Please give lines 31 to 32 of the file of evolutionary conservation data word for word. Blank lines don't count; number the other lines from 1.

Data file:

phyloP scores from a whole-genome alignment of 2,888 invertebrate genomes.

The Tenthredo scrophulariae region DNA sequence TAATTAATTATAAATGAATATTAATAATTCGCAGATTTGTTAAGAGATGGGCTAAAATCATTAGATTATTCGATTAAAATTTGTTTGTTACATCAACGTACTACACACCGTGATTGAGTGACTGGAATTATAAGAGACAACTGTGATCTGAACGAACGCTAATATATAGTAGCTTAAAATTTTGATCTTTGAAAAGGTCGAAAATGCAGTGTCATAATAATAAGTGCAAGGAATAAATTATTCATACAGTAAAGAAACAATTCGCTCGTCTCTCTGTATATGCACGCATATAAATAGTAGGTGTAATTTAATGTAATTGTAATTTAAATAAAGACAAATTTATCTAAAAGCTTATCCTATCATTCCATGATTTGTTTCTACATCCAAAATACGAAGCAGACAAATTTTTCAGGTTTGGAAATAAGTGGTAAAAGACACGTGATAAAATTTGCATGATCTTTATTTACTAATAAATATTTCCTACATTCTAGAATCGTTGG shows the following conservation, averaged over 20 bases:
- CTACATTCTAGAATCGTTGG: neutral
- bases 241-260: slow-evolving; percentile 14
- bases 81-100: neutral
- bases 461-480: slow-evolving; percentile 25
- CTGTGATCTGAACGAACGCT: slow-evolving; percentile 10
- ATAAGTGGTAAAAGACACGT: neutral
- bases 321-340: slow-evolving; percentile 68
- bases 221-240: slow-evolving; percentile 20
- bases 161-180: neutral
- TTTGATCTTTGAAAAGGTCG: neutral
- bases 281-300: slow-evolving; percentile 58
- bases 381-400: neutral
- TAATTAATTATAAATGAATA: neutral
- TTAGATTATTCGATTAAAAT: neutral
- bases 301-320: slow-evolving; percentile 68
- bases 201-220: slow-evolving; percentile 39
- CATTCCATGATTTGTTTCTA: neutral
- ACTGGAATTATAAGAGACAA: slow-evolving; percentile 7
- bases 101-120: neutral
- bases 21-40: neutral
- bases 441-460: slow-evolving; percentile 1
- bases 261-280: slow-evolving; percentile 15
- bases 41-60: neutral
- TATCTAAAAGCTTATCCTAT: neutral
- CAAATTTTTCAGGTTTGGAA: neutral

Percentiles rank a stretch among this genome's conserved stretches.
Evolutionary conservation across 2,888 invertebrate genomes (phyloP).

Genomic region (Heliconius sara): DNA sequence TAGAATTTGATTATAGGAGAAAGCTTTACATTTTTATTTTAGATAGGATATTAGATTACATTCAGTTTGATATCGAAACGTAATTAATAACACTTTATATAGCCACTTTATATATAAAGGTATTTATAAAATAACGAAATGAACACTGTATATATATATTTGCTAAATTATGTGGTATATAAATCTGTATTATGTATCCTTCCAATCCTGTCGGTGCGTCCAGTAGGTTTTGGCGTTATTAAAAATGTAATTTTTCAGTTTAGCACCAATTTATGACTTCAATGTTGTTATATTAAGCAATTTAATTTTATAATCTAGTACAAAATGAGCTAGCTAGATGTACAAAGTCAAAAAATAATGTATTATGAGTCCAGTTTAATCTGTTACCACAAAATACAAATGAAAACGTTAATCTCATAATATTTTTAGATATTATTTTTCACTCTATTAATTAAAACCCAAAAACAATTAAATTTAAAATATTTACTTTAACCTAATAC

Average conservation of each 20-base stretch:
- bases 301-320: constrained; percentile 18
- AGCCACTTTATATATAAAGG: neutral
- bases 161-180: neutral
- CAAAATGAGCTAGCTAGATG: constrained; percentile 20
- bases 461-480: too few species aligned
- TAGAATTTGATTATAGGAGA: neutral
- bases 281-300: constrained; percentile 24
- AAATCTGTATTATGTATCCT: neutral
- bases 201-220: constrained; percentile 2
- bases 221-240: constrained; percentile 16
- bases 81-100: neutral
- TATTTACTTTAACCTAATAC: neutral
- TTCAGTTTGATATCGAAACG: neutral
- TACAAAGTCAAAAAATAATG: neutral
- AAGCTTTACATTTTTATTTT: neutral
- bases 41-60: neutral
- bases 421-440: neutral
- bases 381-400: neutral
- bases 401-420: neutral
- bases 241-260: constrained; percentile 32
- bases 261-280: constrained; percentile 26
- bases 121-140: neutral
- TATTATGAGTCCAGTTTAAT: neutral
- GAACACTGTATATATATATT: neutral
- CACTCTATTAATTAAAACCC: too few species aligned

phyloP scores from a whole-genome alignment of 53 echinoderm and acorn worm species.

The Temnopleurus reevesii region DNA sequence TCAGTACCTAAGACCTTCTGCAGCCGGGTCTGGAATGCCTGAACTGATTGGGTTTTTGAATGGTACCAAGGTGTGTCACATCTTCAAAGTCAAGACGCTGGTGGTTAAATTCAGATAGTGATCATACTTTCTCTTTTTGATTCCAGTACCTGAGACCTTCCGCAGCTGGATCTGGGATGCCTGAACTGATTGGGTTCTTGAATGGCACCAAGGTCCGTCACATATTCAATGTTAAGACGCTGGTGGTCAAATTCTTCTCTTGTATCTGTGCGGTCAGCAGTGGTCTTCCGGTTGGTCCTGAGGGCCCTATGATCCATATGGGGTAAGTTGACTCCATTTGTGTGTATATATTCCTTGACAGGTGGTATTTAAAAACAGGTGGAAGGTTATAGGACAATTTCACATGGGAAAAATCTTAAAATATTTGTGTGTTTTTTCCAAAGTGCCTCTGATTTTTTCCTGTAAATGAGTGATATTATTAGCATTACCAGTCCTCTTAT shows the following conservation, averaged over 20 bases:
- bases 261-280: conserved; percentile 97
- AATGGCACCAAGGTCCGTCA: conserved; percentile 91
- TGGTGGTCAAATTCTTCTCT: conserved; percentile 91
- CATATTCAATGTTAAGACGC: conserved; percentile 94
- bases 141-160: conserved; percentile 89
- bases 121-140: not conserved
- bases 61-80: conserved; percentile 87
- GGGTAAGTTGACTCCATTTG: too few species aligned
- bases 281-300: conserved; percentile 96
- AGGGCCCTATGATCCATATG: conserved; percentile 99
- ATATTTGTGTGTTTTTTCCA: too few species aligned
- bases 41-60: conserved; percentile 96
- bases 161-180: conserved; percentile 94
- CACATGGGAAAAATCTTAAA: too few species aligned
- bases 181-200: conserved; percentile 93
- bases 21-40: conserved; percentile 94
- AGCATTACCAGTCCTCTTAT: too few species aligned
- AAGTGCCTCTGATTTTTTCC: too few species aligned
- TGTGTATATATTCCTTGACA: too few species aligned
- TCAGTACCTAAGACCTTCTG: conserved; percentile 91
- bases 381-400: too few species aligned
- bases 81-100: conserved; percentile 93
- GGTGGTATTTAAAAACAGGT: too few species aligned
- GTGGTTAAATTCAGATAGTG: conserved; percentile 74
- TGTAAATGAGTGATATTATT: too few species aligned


Average conservation of each 20-base stretch:
- bases 301-320: constrained; percentile 18